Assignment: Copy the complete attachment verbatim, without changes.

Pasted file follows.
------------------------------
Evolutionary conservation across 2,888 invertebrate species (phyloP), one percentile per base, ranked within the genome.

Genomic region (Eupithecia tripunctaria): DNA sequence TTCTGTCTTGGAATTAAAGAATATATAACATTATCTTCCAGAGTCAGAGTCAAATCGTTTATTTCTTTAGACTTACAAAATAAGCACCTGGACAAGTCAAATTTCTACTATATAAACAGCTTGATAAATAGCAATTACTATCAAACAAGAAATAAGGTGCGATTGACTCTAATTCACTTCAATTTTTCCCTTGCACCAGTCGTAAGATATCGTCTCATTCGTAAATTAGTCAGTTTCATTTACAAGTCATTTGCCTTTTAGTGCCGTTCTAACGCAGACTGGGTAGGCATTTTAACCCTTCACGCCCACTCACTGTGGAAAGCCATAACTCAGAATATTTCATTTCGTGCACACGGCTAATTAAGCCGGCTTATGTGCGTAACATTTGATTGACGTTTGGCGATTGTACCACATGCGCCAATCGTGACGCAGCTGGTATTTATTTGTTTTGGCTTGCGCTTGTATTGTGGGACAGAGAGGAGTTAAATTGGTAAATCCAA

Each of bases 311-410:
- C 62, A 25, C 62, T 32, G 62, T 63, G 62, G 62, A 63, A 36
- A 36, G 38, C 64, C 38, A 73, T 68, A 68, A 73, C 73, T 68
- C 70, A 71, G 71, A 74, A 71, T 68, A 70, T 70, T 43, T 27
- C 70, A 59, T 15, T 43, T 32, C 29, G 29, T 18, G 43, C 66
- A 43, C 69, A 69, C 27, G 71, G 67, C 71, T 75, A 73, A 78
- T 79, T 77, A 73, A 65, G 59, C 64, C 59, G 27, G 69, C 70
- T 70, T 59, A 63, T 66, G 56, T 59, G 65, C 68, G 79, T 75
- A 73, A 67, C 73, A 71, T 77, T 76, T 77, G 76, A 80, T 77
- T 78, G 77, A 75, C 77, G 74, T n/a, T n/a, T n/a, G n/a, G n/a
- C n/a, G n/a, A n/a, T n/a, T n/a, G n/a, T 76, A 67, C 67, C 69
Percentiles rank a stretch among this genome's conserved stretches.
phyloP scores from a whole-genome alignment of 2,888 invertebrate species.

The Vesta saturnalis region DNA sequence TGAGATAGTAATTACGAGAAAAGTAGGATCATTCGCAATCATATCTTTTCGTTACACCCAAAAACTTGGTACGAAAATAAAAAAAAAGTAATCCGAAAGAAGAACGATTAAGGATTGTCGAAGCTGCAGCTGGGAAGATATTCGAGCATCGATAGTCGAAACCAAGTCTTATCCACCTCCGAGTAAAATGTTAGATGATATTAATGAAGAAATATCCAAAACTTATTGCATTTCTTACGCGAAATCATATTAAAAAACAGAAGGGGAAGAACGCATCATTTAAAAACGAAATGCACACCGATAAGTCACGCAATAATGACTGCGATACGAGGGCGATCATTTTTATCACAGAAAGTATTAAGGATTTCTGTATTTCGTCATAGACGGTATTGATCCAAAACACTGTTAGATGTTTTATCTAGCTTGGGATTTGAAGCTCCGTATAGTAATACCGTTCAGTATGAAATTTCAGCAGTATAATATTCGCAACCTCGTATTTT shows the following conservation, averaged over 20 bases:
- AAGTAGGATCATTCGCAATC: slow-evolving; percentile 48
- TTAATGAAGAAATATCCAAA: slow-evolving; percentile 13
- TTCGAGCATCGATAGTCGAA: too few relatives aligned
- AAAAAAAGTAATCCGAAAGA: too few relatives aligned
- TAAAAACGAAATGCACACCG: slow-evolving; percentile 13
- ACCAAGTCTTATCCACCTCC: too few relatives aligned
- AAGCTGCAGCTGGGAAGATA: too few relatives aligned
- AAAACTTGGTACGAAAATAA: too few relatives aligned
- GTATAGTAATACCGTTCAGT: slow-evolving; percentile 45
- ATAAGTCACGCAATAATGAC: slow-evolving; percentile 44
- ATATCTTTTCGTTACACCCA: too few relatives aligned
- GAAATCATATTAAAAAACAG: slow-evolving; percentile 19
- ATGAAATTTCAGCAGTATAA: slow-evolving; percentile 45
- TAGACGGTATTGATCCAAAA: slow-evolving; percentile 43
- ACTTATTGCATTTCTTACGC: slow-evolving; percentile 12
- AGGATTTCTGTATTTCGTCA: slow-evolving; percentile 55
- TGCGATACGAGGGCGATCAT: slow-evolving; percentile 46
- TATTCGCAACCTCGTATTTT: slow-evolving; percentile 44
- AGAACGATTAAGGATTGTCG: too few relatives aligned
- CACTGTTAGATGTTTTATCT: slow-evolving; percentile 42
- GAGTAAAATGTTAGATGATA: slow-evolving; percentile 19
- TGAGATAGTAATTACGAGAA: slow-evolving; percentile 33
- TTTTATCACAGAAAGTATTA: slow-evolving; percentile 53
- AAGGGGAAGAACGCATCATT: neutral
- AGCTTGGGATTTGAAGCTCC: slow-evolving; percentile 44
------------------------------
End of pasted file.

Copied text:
Evolutionary conservation across 2,888 invertebrate species (phyloP), one percentile per base, ranked within the genome.

Genomic region (Eupithecia tripunctaria): DNA sequence TTCTGTCTTGGAATTAAAGAATATATAACATTATCTTCCAGAGTCAGAGTCAAATCGTTTATTTCTTTAGACTTACAAAATAAGCACCTGGACAAGTCAAATTTCTACTATATAAACAGCTTGATAAATAGCAATTACTATCAAACAAGAAATAAGGTGCGATTGACTCTAATTCACTTCAATTTTTCCCTTGCACCAGTCGTAAGATATCGTCTCATTCGTAAATTAGTCAGTTTCATTTACAAGTCATTTGCCTTTTAGTGCCGTTCTAACGCAGACTGGGTAGGCATTTTAACCCTTCACGCCCACTCACTGTGGAAAGCCATAACTCAGAATATTTCATTTCGTGCACACGGCTAATTAAGCCGGCTTATGTGCGTAACATTTGATTGACGTTTGGCGATTGTACCACATGCGCCAATCGTGACGCAGCTGGTATTTATTTGTTTTGGCTTGCGCTTGTATTGTGGGACAGAGAGGAGTTAAATTGGTAAATCCAA

Each of bases 311-410:
- C 62, A 25, C 62, T 32, G 62, T 63, G 62, G 62, A 63, A 36
- A 36, G 38, C 64, C 38, A 73, T 68, A 68, A 73, C 73, T 68
- C 70, A 71, G 71, A 74, A 71, T 68, A 70, T 70, T 43, T 27
- C 70, A 59, T 15, T 43, T 32, C 29, G 29, T 18, G 43, C 66
- A 43, C 69, A 69, C 27, G 71, G 67, C 71, T 75, A 73, A 78
- T 79, T 77, A 73, A 65, G 59, C 64, C 59, G 27, G 69, C 70
- T 70, T 59, A 63, T 66, G 56, T 59, G 65, C 68, G 79, T 75
- A 73, A 67, C 73, A 71, T 77, T 76, T 77, G 76, A 80, T 77
- T 78, G 77, A 75, C 77, G 74, T n/a, T n/a, T n/a, G n/a, G n/a
- C n/a, G n/a, A n/a, T n/a, T n/a, G n/a, T 76, A 67, C 67, C 69
Percentiles rank a stretch among this genome's conserved stretches.
phyloP scores from a whole-genome alignment of 2,888 invertebrate species.

The Vesta saturnalis region DNA sequence TGAGATAGTAATTACGAGAAAAGTAGGATCATTCGCAATCATATCTTTTCGTTACACCCAAAAACTTGGTACGAAAATAAAAAAAAAGTAATCCGAAAGAAGAACGATTAAGGATTGTCGAAGCTGCAGCTGGGAAGATATTCGAGCATCGATAGTCGAAACCAAGTCTTATCCACCTCCGAGTAAAATGTTAGATGATATTAATGAAGAAATATCCAAAACTTATTGCATTTCTTACGCGAAATCATATTAAAAAACAGAAGGGGAAGAACGCATCATTTAAAAACGAAATGCACACCGATAAGTCACGCAATAATGACTGCGATACGAGGGCGATCATTTTTATCACAGAAAGTATTAAGGATTTCTGTATTTCGTCATAGACGGTATTGATCCAAAACACTGTTAGATGTTTTATCTAGCTTGGGATTTGAAGCTCCGTATAGTAATACCGTTCAGTATGAAATTTCAGCAGTATAATATTCGCAACCTCGTATTTT shows the following conservation, averaged over 20 bases:
- AAGTAGGATCATTCGCAATC: slow-evolving; percentile 48
- TTAATGAAGAAATATCCAAA: slow-evolving; percentile 13
- TTCGAGCATCGATAGTCGAA: too few relatives aligned
- AAAAAAAGTAATCCGAAAGA: too few relatives aligned
- TAAAAACGAAATGCACACCG: slow-evolving; percentile 13
- ACCAAGTCTTATCCACCTCC: too few relatives aligned
- AAGCTGCAGCTGGGAAGATA: too few relatives aligned
- AAAACTTGGTACGAAAATAA: too few relatives aligned
- GTATAGTAATACCGTTCAGT: slow-evolving; percentile 45
- ATAAGTCACGCAATAATGAC: slow-evolving; percentile 44
- ATATCTTTTCGTTACACCCA: too few relatives aligned
- GAAATCATATTAAAAAACAG: slow-evolving; percentile 19
- ATGAAATTTCAGCAGTATAA: slow-evolving; percentile 45
- TAGACGGTATTGATCCAAAA: slow-evolving; percentile 43
- ACTTATTGCATTTCTTACGC: slow-evolving; percentile 12
- AGGATTTCTGTATTTCGTCA: slow-evolving; percentile 55
- TGCGATACGAGGGCGATCAT: slow-evolving; percentile 46
- TATTCGCAACCTCGTATTTT: slow-evolving; percentile 44
- AGAACGATTAAGGATTGTCG: too few relatives aligned
- CACTGTTAGATGTTTTATCT: slow-evolving; percentile 42
- GAGTAAAATGTTAGATGATA: slow-evolving; percentile 19
- TGAGATAGTAATTACGAGAA: slow-evolving; percentile 33
- TTTTATCACAGAAAGTATTA: slow-evolving; percentile 53
- AAGGGGAAGAACGCATCATT: neutral
- AGCTTGGGATTTGAAGCTCC: slow-evolving; percentile 44